I really don’t know how I could do my post-processing job without luminosity masking. When I mentioned this in my article The Architectural Photographer’s Digital Toolbox, many asked me to show my workflow with luminosity masking. While it is impossible to sum up in one single article, because I really use this tool for everything, I can make a start and give you a look into my process!
One of the biggest steps I made in speeding up my editing workflow was learning Photoshop’s shortcuts and keyboard commands inside and out. It took me a while to get to the level of muscle memory I’m at today, but once I did, the time savings were quite significant (which means less time in front of your computer and potentially more time relaxing by a pool somewhere.)
While it maybe wasn’t as great for backing up photos as it was for compressing them, Google Photos was a perfect platform to use as an easy-to-access online portfolio that was always in your pocket. I was using it extensively, not just for sharing the photos from photography trips with my friends, but also to send images to my clients for fast reviews before the final delivery.
The second installment of my recently created Story of an Image series takes us to the western Chinese city of Chongqing – a massive, uninhibited metropolis that most people outside China may not have even heard of. While my previous article took you through my thought process for a non-commissioned portfolio capture, this time we’re on the clock working for global design firm, Woods Bagot, tasked with photographing both the exterior as well as the interior public areas of their Guohua International Financial Center project.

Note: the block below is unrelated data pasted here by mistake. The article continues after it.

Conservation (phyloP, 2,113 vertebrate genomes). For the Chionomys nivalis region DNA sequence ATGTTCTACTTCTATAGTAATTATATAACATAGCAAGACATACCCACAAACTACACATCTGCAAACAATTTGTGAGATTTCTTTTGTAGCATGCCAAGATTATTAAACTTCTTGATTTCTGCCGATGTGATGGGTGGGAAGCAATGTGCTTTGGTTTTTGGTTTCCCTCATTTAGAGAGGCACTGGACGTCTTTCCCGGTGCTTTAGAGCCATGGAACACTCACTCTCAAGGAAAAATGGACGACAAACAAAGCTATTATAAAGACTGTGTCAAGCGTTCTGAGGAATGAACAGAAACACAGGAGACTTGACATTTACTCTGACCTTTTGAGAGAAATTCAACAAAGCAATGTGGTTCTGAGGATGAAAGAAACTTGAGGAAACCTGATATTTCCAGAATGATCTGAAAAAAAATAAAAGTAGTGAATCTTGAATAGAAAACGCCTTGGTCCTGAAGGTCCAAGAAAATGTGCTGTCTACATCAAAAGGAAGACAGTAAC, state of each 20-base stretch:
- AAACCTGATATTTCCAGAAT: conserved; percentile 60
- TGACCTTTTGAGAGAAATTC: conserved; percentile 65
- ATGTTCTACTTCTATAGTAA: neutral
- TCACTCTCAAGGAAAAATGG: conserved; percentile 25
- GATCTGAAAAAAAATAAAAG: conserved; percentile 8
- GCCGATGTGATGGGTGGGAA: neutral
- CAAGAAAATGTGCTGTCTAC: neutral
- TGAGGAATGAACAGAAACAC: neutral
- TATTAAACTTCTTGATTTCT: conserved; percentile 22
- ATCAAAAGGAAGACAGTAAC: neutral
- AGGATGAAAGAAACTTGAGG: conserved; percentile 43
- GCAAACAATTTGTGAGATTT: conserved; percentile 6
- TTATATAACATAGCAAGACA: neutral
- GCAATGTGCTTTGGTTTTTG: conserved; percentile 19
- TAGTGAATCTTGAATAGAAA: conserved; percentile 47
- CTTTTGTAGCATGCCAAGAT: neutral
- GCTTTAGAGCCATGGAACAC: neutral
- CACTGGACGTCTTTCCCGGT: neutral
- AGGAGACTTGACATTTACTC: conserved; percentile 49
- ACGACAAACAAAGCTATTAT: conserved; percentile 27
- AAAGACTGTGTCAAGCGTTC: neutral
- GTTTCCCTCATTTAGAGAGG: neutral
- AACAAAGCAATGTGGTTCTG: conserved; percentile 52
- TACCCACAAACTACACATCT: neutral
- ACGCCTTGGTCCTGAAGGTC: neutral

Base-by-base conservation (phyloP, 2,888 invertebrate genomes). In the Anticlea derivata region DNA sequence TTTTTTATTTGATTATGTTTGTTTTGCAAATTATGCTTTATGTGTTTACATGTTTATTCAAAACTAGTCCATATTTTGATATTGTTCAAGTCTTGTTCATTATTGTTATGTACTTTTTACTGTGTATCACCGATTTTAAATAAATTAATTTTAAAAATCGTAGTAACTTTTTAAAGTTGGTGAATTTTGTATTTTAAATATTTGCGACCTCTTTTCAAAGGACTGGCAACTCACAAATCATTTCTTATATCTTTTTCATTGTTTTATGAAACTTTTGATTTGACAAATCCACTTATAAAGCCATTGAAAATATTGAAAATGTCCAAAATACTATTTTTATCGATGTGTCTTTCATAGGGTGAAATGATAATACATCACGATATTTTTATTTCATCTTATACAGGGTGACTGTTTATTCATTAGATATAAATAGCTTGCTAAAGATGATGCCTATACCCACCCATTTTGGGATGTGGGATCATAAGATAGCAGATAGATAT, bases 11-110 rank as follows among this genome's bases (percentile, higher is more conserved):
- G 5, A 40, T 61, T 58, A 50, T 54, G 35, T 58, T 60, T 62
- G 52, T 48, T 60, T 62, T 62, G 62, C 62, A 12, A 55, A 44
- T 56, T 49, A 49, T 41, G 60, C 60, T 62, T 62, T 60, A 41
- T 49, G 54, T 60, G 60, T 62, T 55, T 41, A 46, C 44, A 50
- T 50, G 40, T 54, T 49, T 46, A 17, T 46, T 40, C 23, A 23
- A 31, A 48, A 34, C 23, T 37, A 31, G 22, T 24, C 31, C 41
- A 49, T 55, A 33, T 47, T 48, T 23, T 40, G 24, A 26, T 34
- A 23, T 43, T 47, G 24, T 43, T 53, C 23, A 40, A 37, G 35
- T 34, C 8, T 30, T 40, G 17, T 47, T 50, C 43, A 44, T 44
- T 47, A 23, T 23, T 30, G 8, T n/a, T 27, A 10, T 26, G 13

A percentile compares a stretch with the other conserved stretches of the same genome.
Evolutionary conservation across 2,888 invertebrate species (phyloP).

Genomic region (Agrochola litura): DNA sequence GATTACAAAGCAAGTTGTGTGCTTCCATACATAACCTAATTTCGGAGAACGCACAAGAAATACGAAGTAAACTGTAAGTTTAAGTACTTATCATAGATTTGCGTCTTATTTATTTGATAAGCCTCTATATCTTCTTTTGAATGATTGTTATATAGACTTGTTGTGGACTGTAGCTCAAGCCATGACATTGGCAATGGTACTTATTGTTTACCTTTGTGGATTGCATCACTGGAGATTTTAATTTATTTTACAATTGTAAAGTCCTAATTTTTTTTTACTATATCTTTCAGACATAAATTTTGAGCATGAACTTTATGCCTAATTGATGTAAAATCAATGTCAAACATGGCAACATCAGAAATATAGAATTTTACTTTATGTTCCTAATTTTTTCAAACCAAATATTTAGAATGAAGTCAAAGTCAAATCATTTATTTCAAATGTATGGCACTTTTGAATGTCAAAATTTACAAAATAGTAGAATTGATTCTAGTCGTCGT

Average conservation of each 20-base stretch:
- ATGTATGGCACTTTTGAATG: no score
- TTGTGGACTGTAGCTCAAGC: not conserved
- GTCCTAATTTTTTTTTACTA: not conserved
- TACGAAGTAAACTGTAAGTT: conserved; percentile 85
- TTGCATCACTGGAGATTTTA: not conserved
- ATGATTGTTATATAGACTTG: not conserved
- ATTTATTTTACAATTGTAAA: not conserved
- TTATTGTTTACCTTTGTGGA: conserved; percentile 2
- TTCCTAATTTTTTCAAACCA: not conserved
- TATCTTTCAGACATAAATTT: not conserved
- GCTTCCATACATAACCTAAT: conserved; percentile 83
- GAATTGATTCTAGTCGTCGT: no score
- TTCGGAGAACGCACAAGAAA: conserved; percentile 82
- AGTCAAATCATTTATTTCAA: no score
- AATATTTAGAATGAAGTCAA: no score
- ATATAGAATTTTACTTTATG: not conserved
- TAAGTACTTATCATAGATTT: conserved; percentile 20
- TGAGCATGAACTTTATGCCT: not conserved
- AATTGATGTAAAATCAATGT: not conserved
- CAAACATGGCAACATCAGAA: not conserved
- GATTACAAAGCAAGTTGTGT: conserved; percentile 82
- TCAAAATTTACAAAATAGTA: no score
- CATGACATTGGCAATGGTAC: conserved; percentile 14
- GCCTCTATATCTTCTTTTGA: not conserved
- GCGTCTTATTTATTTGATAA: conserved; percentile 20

It’s no news that we’ve all been subjected to various levels of lockdown thanks to COVID-19. Restrictions on routine activities have given many of us plenty of time to learn new skills and techniques.
APA reader Roy Engelbrecht used his spare time in the pandemic to try out exposure stacking to satisfy a particular client request.
How do I start this? The question has been haunting me for weeks now. First, I want to thank you for the many great responses to the previous chapter of this series. In my last article, you saw my process for achieving a large number of images for at least four different clients — taken care of all in the same shoot.